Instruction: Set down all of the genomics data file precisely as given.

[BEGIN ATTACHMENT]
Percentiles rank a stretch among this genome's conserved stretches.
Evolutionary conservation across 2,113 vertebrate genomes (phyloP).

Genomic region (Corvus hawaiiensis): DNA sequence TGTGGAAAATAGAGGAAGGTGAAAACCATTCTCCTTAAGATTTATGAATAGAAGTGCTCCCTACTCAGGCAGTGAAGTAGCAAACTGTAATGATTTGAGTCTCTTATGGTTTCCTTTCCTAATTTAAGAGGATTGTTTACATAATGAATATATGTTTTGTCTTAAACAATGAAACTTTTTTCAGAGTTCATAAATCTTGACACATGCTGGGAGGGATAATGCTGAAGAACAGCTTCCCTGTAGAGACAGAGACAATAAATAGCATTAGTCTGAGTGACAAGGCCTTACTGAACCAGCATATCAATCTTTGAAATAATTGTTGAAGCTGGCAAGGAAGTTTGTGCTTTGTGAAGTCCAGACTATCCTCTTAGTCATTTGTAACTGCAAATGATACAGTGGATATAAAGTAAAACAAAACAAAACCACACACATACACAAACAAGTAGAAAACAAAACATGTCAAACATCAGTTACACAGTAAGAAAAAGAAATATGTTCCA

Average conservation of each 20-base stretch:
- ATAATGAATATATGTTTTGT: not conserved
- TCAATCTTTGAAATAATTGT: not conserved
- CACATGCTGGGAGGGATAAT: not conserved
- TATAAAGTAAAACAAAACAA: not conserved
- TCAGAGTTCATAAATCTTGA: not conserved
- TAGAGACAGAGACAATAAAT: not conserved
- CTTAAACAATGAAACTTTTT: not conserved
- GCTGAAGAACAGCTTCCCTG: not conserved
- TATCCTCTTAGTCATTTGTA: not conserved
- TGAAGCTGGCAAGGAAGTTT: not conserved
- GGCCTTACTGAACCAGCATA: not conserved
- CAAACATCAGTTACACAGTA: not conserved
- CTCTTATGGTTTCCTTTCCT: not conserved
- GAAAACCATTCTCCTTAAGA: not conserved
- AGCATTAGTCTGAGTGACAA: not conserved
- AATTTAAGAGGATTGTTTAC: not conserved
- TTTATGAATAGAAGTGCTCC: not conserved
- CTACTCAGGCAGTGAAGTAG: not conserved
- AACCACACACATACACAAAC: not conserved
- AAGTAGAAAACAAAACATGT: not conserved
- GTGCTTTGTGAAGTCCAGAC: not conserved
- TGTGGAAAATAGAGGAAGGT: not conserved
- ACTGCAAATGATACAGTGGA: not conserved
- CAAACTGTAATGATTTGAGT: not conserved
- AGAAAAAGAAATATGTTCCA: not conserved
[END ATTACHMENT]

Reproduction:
Percentiles rank a stretch among this genome's conserved stretches.
Evolutionary conservation across 2,113 vertebrate genomes (phyloP).

Genomic region (Corvus hawaiiensis): DNA sequence TGTGGAAAATAGAGGAAGGTGAAAACCATTCTCCTTAAGATTTATGAATAGAAGTGCTCCCTACTCAGGCAGTGAAGTAGCAAACTGTAATGATTTGAGTCTCTTATGGTTTCCTTTCCTAATTTAAGAGGATTGTTTACATAATGAATATATGTTTTGTCTTAAACAATGAAACTTTTTTCAGAGTTCATAAATCTTGACACATGCTGGGAGGGATAATGCTGAAGAACAGCTTCCCTGTAGAGACAGAGACAATAAATAGCATTAGTCTGAGTGACAAGGCCTTACTGAACCAGCATATCAATCTTTGAAATAATTGTTGAAGCTGGCAAGGAAGTTTGTGCTTTGTGAAGTCCAGACTATCCTCTTAGTCATTTGTAACTGCAAATGATACAGTGGATATAAAGTAAAACAAAACAAAACCACACACATACACAAACAAGTAGAAAACAAAACATGTCAAACATCAGTTACACAGTAAGAAAAAGAAATATGTTCCA

Average conservation of each 20-base stretch:
- ATAATGAATATATGTTTTGT: not conserved
- TCAATCTTTGAAATAATTGT: not conserved
- CACATGCTGGGAGGGATAAT: not conserved
- TATAAAGTAAAACAAAACAA: not conserved
- TCAGAGTTCATAAATCTTGA: not conserved
- TAGAGACAGAGACAATAAAT: not conserved
- CTTAAACAATGAAACTTTTT: not conserved
- GCTGAAGAACAGCTTCCCTG: not conserved
- TATCCTCTTAGTCATTTGTA: not conserved
- TGAAGCTGGCAAGGAAGTTT: not conserved
- GGCCTTACTGAACCAGCATA: not conserved
- CAAACATCAGTTACACAGTA: not conserved
- CTCTTATGGTTTCCTTTCCT: not conserved
- GAAAACCATTCTCCTTAAGA: not conserved
- AGCATTAGTCTGAGTGACAA: not conserved
- AATTTAAGAGGATTGTTTAC: not conserved
- TTTATGAATAGAAGTGCTCC: not conserved
- CTACTCAGGCAGTGAAGTAG: not conserved
- AACCACACACATACACAAAC: not conserved
- AAGTAGAAAACAAAACATGT: not conserved
- GTGCTTTGTGAAGTCCAGAC: not conserved
- TGTGGAAAATAGAGGAAGGT: not conserved
- ACTGCAAATGATACAGTGGA: not conserved
- CAAACTGTAATGATTTGAGT: not conserved
- AGAAAAAGAAATATGTTCCA: not conserved